Thousands of state employees’ jobs on chopping block as lawmakers and union reps battle

Dwindling revenues. Whispers of bankruptcy. Employee pink slips. The private sector isn’t the only industry continuing to see to adverse effects of the recession.

As state governments continue to grapple with massive budget deficits, many public employees have in recent years faced furloughs, layoffs and frozen or reduced pay. And just as in many private sector businesses, the layoff notices keep coming.

As reported on Friday by the Chicago Tribune, Illinois Governor Pat Quinn recently threatened to layoff nearly 2,000 state workers, amid other cuts, if state lawmakers didn’t approve additional funding for the state budget.

“Members of the General Assembly cannot run away from what they did in the spring,” Quinn said at a news conference in Chicago. “Some of them patted themselves on the back for it.

“It’s time for a rendezvous with reality.” (Chicago Tribune, 9/9/11)

Quinn, according to the article, will likely face an uphill battle in getting state lawmakers to go along with his plans.

And in the meantime, thousands of state workers will remain on edge about the status of their employment.

In Connecticut, meanwhile, the most recent budget battle is between Gov. Dannel Malloy and the state’s police union which saw 56 of its rookie state troopers laid off after the union refused to accept a two-year wage freeze accepted by all other state employees.

The police union is now seeking to reverse those layoffs, countering that they bring staffing levels below those mandated by law, according to the Hartford Courant’s Capitol Watch blog.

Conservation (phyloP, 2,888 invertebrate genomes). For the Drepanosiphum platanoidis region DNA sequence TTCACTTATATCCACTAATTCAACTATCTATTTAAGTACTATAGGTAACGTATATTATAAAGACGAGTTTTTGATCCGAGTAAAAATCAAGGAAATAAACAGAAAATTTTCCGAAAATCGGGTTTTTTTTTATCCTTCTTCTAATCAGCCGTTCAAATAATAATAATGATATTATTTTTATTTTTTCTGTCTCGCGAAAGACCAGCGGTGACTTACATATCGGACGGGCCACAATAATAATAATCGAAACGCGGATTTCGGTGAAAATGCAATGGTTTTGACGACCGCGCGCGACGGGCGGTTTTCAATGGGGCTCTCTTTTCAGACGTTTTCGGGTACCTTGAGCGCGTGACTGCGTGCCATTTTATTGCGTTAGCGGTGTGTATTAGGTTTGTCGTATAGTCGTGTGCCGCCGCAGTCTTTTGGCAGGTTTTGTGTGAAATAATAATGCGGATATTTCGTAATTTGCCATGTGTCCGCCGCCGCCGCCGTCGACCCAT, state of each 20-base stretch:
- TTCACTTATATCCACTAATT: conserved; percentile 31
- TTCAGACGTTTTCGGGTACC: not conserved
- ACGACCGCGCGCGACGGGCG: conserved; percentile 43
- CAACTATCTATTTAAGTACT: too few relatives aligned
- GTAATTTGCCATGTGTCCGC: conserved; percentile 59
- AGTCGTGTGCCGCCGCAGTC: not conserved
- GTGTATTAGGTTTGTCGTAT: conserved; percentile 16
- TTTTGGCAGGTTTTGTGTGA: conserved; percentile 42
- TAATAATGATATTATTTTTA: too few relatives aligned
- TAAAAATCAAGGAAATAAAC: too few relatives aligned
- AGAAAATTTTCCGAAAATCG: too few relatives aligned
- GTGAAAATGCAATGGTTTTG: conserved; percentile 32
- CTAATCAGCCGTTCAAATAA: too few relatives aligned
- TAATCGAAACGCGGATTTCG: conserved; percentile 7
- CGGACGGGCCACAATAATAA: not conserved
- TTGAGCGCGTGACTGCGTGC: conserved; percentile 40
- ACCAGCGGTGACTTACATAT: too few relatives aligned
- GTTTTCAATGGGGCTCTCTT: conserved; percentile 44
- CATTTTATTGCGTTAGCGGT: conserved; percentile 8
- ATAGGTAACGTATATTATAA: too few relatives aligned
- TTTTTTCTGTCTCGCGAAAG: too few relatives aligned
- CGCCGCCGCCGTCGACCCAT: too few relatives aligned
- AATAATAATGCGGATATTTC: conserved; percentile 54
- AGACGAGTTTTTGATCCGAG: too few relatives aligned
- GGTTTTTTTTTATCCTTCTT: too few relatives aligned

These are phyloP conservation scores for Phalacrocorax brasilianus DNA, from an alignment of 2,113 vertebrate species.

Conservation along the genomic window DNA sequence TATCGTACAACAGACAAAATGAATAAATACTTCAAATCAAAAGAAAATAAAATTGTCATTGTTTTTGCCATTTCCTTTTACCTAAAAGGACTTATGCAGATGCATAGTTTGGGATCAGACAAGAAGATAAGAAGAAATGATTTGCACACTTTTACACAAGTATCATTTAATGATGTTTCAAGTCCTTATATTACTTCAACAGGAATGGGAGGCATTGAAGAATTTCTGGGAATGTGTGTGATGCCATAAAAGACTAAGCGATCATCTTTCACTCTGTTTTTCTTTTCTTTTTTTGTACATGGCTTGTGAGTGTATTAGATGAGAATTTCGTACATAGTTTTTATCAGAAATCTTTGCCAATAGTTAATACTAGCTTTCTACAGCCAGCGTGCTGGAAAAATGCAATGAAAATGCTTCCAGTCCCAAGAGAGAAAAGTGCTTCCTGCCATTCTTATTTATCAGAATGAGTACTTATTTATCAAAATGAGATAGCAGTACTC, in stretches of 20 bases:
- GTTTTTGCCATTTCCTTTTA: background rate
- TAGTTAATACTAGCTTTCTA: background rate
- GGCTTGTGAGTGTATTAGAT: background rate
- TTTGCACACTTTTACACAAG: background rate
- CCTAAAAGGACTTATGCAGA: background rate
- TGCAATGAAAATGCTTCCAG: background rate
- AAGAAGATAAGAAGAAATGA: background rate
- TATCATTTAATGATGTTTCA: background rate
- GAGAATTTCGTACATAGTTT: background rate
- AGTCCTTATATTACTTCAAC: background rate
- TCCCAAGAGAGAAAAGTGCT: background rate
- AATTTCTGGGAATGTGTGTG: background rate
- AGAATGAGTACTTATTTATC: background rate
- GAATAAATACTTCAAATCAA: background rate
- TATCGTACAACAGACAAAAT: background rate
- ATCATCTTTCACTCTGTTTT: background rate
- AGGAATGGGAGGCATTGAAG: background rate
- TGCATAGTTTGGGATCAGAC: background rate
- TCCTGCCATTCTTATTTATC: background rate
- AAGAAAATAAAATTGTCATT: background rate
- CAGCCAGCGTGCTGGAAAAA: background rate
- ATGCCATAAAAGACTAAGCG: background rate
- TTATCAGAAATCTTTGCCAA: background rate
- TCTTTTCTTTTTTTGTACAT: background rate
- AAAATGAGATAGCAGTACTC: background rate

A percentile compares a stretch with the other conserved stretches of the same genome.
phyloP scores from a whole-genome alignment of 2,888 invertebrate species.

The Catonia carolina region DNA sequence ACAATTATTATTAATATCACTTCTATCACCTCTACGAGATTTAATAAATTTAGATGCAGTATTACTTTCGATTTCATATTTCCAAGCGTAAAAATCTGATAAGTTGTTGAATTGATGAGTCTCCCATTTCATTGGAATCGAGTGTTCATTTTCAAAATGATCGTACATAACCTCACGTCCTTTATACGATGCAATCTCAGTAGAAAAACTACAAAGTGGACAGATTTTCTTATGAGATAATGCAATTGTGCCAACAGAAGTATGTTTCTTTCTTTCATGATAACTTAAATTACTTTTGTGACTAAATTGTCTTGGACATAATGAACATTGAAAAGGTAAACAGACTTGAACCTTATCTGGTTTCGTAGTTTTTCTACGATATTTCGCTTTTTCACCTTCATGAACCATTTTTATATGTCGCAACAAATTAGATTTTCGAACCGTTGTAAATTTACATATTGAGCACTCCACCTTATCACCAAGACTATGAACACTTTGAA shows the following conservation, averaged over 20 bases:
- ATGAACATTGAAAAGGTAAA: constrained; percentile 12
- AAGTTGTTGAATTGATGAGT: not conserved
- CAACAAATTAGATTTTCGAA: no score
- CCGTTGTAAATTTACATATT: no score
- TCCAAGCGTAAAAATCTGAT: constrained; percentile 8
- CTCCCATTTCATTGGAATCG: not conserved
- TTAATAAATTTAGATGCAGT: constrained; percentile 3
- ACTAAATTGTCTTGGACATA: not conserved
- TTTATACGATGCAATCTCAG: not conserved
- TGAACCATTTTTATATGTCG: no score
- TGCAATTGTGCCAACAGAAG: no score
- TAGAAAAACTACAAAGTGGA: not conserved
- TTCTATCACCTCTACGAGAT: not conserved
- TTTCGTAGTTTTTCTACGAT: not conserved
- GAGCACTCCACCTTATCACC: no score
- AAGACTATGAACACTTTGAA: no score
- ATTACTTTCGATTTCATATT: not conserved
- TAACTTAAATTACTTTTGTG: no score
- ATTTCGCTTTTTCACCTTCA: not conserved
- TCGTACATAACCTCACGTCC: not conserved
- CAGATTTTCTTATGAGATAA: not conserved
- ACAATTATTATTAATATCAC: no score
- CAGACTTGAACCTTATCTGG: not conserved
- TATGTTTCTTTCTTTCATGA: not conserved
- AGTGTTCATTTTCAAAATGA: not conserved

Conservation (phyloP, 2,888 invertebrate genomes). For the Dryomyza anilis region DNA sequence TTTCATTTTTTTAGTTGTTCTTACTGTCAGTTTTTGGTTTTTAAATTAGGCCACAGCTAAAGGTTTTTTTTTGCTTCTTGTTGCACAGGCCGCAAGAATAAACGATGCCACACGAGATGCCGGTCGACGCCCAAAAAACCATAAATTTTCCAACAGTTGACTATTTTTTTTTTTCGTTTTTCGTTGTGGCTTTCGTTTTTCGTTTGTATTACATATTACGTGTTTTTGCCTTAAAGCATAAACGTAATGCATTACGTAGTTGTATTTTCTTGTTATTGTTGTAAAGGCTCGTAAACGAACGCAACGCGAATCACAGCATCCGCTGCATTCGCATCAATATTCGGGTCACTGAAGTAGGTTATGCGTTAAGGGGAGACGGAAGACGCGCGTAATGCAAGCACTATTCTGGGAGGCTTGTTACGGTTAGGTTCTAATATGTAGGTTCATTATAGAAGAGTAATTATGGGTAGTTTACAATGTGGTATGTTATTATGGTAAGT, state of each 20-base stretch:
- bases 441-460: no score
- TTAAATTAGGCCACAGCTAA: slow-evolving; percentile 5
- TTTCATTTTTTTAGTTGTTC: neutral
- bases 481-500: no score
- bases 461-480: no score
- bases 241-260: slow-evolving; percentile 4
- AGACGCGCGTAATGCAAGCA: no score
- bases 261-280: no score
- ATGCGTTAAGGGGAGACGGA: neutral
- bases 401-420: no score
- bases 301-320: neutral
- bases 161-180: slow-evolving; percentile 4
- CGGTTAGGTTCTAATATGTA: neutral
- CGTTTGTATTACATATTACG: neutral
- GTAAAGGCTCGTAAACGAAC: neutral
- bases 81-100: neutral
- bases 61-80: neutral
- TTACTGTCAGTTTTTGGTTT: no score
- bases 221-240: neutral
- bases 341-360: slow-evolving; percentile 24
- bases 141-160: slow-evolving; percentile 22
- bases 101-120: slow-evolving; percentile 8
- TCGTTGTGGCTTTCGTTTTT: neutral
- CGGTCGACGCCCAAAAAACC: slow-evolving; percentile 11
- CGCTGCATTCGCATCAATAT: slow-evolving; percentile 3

Courant columnist Jon Lender wrote an interesting column detailing “unusual perks” that the state troopers receive — ranging from significant overtime to a so-called “stress fund” that other state employees, who did accept the wage freeze, do not.

As these public battles continue to unfold,  they are only two of similar squabbles going on across the country as lawmakers clash with other and employee unions over the best ways to close the ongoing massive budget gaps.

Advertisements
This entry was posted in state government and tagged , , , , . Bookmark the permalink.

Leave a Reply

Fill in your details below or click an icon to log in:

WordPress.com Logo

You are commenting using your WordPress.com account. Log Out / Change )

Twitter picture

You are commenting using your Twitter account. Log Out / Change )

Facebook photo

You are commenting using your Facebook account. Log Out / Change )

Google+ photo

You are commenting using your Google+ account. Log Out / Change )

Connecting to %s